holiday and winter garland (2)With multiple garlands, plain and simple can be very effective. If I wind garland around a column, I like enough length to make a puddle of greens on the ground. I wind the evergreen garlands in opposite directions, given pairs of columns.

holiday and winter garland (11)Southern magnolia garlands have a strong visual presence. Those large glossy green leaves with their velvety brown obverse are beautiful.  Magnolia branches, leaves and garlands will dry.  Those glossy dark green leaves turn to a pale green, and finally to bronze. They curl as they dry. The leaves stick tight to the branches, all winter long. In mid December, a fresh magnolia garland is a delight.

DSC_7011My garland at home is different every year. This past year, faced with a number of leftover pink eucalyptus bunches, I took the plunge for pink.  After adding some orange in the way of copper curly willow to the mix, I was surprised at how much I liked the look.  A garland is usually viewed from afar. This means  big gestures and bold color choices may be pleasing.

garlandGarlands can be incredibly heavy. Hanging a garland is always in defiance of gravity.  A hanging mechanism is essential.  Years ago I would ask my clients if I could drill into the mortar between their bricks, and set screws to hold the garland. I have had clients forego garland, as they were worried this would damage the integrity of the brick, or be noticeable the remainder of the year. I can report that those homes where I have been hanging garlands from screws set into the wall for 20 years are still standing. A proper hanging mechanism is not only necessary, it makes the hanging easier.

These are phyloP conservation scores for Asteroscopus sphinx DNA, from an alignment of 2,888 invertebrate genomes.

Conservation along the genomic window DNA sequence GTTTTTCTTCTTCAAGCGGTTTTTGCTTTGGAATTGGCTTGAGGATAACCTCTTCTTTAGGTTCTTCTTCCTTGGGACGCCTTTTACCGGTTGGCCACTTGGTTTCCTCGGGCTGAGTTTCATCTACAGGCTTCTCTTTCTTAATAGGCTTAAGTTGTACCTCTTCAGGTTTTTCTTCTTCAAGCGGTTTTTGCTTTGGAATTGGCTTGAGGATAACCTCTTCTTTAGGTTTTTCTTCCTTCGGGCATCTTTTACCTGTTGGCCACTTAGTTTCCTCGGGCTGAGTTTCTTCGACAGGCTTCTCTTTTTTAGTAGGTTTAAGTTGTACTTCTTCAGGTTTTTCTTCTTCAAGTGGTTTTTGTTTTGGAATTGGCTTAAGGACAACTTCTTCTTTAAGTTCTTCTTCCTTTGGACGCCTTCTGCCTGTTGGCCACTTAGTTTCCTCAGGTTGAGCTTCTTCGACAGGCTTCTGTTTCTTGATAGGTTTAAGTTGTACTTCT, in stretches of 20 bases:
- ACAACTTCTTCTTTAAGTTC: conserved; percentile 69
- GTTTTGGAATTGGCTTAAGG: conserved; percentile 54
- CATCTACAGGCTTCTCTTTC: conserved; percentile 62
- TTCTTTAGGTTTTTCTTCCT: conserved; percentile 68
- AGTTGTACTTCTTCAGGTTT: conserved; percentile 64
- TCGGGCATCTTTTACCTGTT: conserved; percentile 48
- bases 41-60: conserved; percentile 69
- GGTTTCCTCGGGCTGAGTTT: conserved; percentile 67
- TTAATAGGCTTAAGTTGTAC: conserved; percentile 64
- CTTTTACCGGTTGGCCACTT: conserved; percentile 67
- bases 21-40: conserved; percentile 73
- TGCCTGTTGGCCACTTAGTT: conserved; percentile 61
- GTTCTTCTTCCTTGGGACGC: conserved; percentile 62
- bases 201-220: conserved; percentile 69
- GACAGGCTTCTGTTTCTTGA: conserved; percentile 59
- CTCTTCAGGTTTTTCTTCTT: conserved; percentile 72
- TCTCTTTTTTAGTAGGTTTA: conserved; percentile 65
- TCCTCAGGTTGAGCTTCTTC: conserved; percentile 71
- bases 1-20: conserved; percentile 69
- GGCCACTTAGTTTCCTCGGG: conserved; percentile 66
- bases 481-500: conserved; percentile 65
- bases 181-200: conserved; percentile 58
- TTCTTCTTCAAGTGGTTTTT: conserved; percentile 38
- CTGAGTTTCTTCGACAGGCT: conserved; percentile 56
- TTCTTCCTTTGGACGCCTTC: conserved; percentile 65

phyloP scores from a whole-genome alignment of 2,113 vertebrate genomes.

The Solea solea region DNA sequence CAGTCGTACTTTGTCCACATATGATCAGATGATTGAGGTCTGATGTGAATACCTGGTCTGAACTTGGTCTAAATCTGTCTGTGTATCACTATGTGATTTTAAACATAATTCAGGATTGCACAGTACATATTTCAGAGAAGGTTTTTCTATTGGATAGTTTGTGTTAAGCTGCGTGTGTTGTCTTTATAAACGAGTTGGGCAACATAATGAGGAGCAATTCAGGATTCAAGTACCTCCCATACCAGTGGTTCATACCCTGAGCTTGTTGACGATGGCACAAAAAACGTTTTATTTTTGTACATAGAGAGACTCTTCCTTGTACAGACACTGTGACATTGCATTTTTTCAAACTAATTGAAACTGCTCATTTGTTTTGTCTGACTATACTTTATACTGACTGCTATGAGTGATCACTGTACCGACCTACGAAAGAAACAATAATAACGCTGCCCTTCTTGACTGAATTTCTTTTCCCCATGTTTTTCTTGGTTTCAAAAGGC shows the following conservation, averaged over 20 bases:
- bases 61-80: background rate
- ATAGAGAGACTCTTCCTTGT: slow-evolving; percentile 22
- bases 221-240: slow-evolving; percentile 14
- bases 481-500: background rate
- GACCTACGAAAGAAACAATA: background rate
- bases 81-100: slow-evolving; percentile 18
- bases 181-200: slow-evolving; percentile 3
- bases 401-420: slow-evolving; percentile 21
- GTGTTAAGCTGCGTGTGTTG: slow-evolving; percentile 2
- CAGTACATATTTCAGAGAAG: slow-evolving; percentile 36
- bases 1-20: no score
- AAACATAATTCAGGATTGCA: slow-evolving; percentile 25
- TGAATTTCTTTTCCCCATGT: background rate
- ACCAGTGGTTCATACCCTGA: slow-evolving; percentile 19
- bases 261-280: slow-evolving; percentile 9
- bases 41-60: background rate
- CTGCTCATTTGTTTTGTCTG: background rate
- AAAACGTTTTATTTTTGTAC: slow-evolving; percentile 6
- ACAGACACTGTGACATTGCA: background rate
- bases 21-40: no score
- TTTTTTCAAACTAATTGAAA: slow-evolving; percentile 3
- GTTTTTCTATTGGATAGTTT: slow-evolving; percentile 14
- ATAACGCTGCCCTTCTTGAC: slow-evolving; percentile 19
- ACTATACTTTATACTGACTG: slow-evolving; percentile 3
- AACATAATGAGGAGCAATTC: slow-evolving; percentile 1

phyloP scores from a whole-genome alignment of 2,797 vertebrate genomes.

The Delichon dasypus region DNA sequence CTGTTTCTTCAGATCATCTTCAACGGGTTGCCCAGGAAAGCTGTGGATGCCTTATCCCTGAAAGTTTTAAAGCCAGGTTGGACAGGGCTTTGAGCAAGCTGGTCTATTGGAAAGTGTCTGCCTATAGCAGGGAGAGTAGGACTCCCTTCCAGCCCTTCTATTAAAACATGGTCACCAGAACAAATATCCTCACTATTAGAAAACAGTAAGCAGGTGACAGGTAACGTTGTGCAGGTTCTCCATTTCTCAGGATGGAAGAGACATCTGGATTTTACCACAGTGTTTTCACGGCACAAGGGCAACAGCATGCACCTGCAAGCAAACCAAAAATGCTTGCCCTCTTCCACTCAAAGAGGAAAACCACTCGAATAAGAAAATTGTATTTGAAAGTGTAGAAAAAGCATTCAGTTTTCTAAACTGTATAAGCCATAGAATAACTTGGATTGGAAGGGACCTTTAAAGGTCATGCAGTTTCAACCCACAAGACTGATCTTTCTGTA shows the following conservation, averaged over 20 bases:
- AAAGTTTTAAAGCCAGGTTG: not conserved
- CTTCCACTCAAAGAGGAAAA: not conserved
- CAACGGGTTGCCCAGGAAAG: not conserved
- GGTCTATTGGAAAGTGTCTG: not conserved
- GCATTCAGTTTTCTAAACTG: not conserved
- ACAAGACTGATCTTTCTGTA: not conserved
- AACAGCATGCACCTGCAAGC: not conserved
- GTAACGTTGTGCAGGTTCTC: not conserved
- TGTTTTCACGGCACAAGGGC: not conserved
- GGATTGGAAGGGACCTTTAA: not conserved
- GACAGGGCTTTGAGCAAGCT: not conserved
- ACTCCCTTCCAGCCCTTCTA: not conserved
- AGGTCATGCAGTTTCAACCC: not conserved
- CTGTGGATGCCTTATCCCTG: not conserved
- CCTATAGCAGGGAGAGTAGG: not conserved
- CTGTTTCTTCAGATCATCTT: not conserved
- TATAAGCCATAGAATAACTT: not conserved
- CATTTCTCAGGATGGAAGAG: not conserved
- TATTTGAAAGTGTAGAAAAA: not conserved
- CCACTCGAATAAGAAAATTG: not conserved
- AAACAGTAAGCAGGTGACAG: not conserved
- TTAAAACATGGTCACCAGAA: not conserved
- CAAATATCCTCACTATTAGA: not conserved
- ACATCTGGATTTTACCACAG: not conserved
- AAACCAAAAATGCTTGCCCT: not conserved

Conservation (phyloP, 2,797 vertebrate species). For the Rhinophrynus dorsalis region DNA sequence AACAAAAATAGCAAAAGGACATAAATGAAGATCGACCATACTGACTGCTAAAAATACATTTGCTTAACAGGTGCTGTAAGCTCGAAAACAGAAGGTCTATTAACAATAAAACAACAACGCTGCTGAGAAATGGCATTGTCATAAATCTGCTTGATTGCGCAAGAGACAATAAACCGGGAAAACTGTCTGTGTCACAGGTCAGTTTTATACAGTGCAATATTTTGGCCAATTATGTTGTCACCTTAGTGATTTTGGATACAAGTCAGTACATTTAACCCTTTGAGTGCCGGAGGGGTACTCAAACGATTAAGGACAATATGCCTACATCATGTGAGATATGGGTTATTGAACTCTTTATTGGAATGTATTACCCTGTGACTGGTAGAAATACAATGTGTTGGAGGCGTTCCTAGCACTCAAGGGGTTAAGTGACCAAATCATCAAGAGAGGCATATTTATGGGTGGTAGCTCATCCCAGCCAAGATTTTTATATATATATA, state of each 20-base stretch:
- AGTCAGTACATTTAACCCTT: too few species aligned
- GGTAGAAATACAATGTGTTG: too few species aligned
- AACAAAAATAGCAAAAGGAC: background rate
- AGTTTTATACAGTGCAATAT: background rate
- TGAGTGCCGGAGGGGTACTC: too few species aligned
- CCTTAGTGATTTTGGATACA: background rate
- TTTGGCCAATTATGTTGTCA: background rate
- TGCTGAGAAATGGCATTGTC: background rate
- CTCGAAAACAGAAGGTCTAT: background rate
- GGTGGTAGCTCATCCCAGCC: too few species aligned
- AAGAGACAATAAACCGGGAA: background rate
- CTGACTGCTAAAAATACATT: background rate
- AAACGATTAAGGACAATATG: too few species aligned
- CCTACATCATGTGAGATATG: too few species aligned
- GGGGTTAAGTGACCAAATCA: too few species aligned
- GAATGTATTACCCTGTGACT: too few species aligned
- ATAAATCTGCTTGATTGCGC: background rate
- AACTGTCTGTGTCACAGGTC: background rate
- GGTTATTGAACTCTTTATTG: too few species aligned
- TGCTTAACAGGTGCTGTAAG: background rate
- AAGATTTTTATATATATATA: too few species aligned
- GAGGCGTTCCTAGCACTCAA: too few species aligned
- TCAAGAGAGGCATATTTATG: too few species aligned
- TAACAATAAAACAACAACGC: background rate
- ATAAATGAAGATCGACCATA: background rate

holiday garlandIn this case, a light fixture over the door bore most of the weight of the garland. A substantially thick stone surround to the door provided a safe ledge for this garland.  Any garland more complex than this would require fasteners set in to the wall. So much of what is beautiful at the holidays and into the winter is the beauty of the construction and installation. I find this is true of anything in the landscape. A beautifully imagined dream for a landscape only becomes a dream come true when it is properly planted, or installed.

holiday and winter garlands (2)I have a particular interest in making and hanging holiday garland.  I would guess that springs from the idea that I need to wrap my winter season in something not only beautiful, but warm. The gray and the cold is next up for my garden-and me.  I am not a fan of the dormant season.  That said, I do what I can to make the winter a little more tolerable.

the front door for the holidayYesterday we planted tulips and daffodils for this client. We also hung a garland, and installed cut Christmas trees in their pots. The garland and these trees are lighted.  Their front door at dark will be welcoming. They are also ready for the spring. We planted lots of spring flowering bulbs. They are ready for holidays, and the coming of winter-and the spring to come. Every great moment in the landscape twinkles.